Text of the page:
Moroccan companies in Africa: towards a more encompassing and scalable breakthrough

The African vocation of Moroccan companies will take a new impetus with the entry into force of the African Continental Free Trade Area (AFTA). As soon as customs barriers are lifted, it is a market of 1.2 billion people to which Moroccan companies will have access, representing a total gross domestic product (GDP) of $2.500 billion.

Qualified as the largest free trade area in the world since the creation of the World Trade Organization (WTO), the FTAC corrects the slowdown in the level of trade between countries of the same continent, which is among the lowest in the world.

According to figures from the Economic Social and Environmental Council (EESC), Morocco‘s share of trade with the rest of the continent does not exceed 4%, while the potential of African markets and Africa’s economic dynamism are no longer to be demonstrated.

The continent remains an endless source and a land of opportunities for Moroccan companies that are urged more than ever to continue their breakthrough, reinvent themselves and revise their business model to further strengthen their presence.

However, these companies have played a pioneering role in Africa, particularly in the development of basic socio-economic infrastructure and in the service sectors. Some domestic operators continued to expand and diversify their activities to other promising sectors, including fertilizer, real estate, industry, trade and distribution.

In its 4th International Development Barometer (BDI), the consulting firm BearingPoint notes that the majority of Moroccan companies adopt the same economic model for its development on the continent, noting that large Moroccan companies operating in Africa continue to operate according to classic models of asset holders or service providers.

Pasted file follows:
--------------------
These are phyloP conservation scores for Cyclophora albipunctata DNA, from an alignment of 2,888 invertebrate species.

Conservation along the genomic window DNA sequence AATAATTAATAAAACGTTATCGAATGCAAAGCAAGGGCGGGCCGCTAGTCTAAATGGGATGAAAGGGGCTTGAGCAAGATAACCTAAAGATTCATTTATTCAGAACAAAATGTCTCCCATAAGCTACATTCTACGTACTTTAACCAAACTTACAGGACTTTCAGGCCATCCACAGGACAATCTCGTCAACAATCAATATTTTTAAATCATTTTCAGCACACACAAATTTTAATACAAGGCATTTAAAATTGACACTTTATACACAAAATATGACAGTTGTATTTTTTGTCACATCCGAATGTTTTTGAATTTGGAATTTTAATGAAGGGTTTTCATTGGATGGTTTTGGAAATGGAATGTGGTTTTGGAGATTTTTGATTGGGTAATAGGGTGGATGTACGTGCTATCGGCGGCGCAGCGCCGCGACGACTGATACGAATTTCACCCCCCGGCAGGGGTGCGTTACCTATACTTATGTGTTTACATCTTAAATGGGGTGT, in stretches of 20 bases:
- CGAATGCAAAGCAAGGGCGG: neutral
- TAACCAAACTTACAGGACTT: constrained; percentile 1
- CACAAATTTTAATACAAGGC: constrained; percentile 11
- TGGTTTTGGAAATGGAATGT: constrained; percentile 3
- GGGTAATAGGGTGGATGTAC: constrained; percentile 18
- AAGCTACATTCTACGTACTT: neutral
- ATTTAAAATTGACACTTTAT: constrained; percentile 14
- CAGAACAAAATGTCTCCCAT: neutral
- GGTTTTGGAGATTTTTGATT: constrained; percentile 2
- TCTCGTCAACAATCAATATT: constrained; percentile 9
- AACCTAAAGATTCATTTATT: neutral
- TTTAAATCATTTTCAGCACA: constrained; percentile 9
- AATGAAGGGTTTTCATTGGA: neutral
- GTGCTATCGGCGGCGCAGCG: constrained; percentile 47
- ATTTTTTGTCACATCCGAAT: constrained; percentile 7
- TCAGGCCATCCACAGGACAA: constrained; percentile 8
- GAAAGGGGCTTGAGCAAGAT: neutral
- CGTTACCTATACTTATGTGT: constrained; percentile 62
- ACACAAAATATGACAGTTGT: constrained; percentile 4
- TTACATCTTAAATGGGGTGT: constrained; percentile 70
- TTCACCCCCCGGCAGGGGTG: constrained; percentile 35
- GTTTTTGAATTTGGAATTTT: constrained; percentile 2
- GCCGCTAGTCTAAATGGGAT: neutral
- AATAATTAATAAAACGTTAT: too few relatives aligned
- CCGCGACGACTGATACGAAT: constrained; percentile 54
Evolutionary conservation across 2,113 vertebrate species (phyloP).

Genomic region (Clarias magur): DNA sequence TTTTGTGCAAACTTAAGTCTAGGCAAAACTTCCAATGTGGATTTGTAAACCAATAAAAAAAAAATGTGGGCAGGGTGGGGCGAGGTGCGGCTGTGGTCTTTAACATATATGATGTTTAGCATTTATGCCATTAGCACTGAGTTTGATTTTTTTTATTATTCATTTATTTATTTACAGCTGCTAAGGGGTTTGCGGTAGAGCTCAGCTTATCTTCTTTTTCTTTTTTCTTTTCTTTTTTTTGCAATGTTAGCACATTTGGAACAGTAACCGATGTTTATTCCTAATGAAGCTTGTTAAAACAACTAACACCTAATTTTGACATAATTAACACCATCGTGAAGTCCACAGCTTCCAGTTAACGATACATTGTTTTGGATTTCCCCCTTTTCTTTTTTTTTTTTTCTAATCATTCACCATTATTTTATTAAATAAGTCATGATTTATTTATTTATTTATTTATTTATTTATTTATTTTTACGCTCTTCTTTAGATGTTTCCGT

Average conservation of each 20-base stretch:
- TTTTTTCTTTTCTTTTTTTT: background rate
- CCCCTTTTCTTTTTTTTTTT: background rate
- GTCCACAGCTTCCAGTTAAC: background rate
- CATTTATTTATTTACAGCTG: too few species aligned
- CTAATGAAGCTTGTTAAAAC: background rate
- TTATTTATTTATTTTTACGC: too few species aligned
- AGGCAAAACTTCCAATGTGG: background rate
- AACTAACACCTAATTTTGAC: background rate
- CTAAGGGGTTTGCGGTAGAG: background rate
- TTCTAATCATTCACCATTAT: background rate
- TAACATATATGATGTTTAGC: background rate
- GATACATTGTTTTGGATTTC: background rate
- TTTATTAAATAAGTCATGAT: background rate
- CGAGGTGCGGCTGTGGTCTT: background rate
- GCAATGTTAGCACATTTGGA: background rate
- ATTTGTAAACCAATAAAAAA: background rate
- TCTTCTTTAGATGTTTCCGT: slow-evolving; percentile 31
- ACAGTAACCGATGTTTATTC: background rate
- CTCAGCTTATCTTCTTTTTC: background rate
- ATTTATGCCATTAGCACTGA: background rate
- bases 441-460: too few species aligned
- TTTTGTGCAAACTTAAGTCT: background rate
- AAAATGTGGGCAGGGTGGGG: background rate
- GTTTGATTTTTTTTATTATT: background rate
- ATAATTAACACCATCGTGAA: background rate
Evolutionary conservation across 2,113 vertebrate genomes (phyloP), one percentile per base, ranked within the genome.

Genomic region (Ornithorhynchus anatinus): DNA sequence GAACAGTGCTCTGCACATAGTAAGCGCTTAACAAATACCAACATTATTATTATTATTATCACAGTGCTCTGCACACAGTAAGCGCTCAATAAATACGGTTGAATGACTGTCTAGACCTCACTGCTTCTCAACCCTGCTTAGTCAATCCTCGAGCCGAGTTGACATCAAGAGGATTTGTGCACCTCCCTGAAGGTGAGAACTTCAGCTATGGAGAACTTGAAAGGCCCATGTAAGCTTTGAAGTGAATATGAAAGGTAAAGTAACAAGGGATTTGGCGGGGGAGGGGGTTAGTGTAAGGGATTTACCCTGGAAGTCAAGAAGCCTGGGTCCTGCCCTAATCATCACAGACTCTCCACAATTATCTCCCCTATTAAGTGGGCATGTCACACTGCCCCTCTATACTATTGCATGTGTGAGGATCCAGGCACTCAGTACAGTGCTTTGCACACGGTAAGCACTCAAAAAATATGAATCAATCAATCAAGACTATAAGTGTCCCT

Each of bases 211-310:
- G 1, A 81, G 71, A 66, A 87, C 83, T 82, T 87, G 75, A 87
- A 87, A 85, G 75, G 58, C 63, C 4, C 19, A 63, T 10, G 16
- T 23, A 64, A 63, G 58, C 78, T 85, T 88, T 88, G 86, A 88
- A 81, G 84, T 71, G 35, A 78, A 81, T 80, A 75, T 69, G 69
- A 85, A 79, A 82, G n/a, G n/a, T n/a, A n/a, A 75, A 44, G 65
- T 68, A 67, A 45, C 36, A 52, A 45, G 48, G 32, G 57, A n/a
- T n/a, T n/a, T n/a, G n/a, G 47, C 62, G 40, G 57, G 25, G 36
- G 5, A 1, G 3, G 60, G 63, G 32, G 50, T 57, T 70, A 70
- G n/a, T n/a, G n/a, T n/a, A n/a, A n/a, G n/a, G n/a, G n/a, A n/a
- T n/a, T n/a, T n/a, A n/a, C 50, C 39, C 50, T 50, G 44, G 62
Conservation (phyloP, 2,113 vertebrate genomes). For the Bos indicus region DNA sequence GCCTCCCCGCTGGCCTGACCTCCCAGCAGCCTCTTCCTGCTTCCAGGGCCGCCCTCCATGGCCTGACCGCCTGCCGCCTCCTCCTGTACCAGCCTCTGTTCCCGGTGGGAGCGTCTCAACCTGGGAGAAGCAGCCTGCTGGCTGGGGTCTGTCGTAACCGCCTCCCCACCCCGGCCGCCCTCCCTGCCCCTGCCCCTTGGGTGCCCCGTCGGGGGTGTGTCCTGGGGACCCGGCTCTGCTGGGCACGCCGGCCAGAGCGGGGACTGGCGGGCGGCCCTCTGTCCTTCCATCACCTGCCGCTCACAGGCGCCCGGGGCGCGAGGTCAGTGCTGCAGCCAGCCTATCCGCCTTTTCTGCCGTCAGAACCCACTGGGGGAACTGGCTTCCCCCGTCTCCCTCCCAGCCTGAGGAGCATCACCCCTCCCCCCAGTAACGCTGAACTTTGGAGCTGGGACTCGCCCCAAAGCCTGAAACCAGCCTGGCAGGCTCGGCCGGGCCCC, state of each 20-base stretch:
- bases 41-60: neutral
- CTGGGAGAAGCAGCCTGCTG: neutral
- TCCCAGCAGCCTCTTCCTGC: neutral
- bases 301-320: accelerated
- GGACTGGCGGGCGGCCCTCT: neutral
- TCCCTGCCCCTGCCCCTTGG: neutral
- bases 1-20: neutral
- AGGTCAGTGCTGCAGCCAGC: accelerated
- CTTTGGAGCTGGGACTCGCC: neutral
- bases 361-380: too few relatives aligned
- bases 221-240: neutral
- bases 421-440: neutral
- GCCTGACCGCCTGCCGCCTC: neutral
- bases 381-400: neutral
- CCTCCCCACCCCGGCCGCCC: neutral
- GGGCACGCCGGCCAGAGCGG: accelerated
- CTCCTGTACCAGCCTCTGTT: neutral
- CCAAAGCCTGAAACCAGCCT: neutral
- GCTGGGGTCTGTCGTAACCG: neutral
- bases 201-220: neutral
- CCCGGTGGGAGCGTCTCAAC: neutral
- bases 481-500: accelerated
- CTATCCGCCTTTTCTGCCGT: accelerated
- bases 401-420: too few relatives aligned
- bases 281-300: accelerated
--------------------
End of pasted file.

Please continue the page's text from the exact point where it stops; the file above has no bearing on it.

The recent study, which analyses Moroccan business development strategies in Africa, notes, however, that some Moroccan companies are developing new initiatives, suggesting the adoption of new and complementary business models.

This is particularly the case of Moroccan banks located in Africa and faced with the upheaval of the African banking market since the digital revolution, the explosion of mobile payment and the emergence of Continental FinTech, continues the study that was published under the title โ€œWhat economic models and operating methods for the implementation of Moroccan companies in Africa?โ€.

That said, some companies are beginning to develop innovative initiatives in terms of hybridization, which is seen as a vehicle for growth by these companies, according to the same source.

Half (54%) of Moroccan business professionals developing in Africa who took part in this survey are thinking about changing the business model of companies to a complementary or hybrid model in order to generate more growth.

With regard to prospects, it appears that the evolution of Moroccan companies in Africa is more towards the development of new economic models over the coming decade.

Just over half of the Moroccan companies surveyed are ready to evolve its model to be complementary, which also often corresponds to taking into account local specificities, or starting a deeper overhaul of its economic model, for just under one in five companies, the study emphasizes, adding that risk is greater for these companies.

In detail, the survey reveals that 36% of respondents aim to develop a new economic model complementing core business activities and 18% think about changing their economic model for their development on the continent, compared with 46% of Moroccan companies on the panel that do not anticipate changes in their economic model in Africa.

These figures show a true ambition of Moroccan companies, given the risk posed by international development for these entities, since it is a question of developing new markets, including other legal, linguistic and monetary environments.

By CCEiT (with MAP)